While the Rio Olympic games came with a large amount of controversy, both during the events themselves and in the planning stages, one thing is certain: it gave a much-needed boost to the vibrant public art culture in the country. Brazil has long had a proud and beautiful public art culture, from the beautiful murals throughout Sao Paulo to the many paintings that have since emerged in Rio during and before the Olympics.
But one mural in particular has stood out amongst the others and for one very good reason: it’s literally the largest. The mural, created entirely by Brazilian artist Eduardo Kobra, spans over 3,000 square meters of wall space on the “Olympic Boulevard,” a three-mile strip that celebrates the many great things for which the Olympics stand for, such as inclusivity, healthy competition, and the many cultures and ethnicities that make the Olympics such an important event.
The mural itself is called “etnias” (“ethnicities” in Portuguese) and represents the many different kinds of people who make up the Oympic athletes. Based on the five Olympic rings, the mural illustrates five different faces from five different continents. The piece is also drawing from a distinctly Brazilian flavour of mural, with bright colours that are typical of street art and murals found throughout the country.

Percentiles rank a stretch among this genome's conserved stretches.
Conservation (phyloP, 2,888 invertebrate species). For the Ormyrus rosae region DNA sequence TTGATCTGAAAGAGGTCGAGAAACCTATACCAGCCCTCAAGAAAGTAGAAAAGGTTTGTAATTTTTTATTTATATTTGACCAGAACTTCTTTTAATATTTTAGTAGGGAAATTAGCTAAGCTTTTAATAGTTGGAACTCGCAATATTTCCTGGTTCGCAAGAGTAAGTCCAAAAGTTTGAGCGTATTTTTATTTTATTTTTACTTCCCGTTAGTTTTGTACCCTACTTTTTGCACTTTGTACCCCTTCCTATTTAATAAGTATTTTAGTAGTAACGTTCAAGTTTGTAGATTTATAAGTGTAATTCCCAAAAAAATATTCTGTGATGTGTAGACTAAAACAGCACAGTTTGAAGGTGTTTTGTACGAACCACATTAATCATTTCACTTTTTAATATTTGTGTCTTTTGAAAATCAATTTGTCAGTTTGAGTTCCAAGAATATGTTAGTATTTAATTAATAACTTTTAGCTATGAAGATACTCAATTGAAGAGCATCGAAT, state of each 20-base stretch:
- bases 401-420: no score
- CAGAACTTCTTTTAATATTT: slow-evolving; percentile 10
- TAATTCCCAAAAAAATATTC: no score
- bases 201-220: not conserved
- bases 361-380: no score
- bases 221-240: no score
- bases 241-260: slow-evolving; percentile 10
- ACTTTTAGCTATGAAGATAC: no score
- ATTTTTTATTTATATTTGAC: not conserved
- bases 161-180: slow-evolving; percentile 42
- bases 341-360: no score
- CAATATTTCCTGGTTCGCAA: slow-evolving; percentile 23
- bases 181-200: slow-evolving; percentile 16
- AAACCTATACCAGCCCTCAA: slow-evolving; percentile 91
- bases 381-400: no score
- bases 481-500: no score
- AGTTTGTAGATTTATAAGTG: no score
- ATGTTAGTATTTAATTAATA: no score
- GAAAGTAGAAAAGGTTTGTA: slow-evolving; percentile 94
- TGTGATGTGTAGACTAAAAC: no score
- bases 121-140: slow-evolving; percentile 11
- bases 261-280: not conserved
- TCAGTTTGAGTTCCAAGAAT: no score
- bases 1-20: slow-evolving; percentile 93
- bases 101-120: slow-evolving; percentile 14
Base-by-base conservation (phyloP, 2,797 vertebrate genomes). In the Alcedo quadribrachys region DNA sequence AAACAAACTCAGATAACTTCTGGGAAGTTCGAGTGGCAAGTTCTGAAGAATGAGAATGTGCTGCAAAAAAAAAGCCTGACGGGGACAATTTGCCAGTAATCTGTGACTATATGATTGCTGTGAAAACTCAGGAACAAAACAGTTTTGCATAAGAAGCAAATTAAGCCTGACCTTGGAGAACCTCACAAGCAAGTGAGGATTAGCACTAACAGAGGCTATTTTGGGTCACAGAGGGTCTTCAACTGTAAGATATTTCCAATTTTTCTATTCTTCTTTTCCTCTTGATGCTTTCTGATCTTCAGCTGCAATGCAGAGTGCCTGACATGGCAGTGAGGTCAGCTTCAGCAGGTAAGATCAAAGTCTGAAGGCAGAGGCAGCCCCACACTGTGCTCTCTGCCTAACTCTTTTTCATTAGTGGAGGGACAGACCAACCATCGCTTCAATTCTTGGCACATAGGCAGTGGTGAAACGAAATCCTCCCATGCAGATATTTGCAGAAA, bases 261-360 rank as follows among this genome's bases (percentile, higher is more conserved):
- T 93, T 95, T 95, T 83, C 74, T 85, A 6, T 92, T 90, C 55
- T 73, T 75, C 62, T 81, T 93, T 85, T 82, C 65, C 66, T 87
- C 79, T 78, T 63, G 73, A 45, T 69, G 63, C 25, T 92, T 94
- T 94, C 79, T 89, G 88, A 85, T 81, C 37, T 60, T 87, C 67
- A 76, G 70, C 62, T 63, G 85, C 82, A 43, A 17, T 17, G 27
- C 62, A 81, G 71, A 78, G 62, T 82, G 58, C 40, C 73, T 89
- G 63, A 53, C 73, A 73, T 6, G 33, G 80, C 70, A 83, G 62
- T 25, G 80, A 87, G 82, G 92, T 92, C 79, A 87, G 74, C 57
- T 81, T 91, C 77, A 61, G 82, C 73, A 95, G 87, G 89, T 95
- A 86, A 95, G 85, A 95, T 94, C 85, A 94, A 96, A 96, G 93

Overall, the painting took Kobra hundreds of hours to complete. It also required a number of supplies, including 100 gallons of white paint, 1,500 litres of coloured paint, and at least 3,500 cans of spray paint. Kobra worked for over 12 hours a day for weeks to ensure the piece was completed in time for the Olympic Games.
Kobra said he was ecstatic about the piece and the end result. “I was really happy I got to display my work here in Rio de Janeiro,” Kobra said in an interview with the Rio’s official website. “This was something I have wanted to do for a long time. We’re living through a very confusing time with a lot of conflict. I wanted to show that everyone is united, we are all connected.”
Besides being a celebration of the Olympic spirit and the inclusivity that the Games try to represent, the piece also celebrates the wonderful diversity found within Brazil’s own public art scene. Brazil has long encouraged street art throughout its cities and the country holds many different records for murals, public art, and other street art-related achievements. Kobra is also one of hundreds of artists who have become internationally famous for their street art, and his piece adds to the large catalogue of art that continues to influence people around the world. While the Rio games weren’t without incident, it is pieces like Kobra’s that celebrate the Olympic spirit and can come to symbolize what the Games can represent.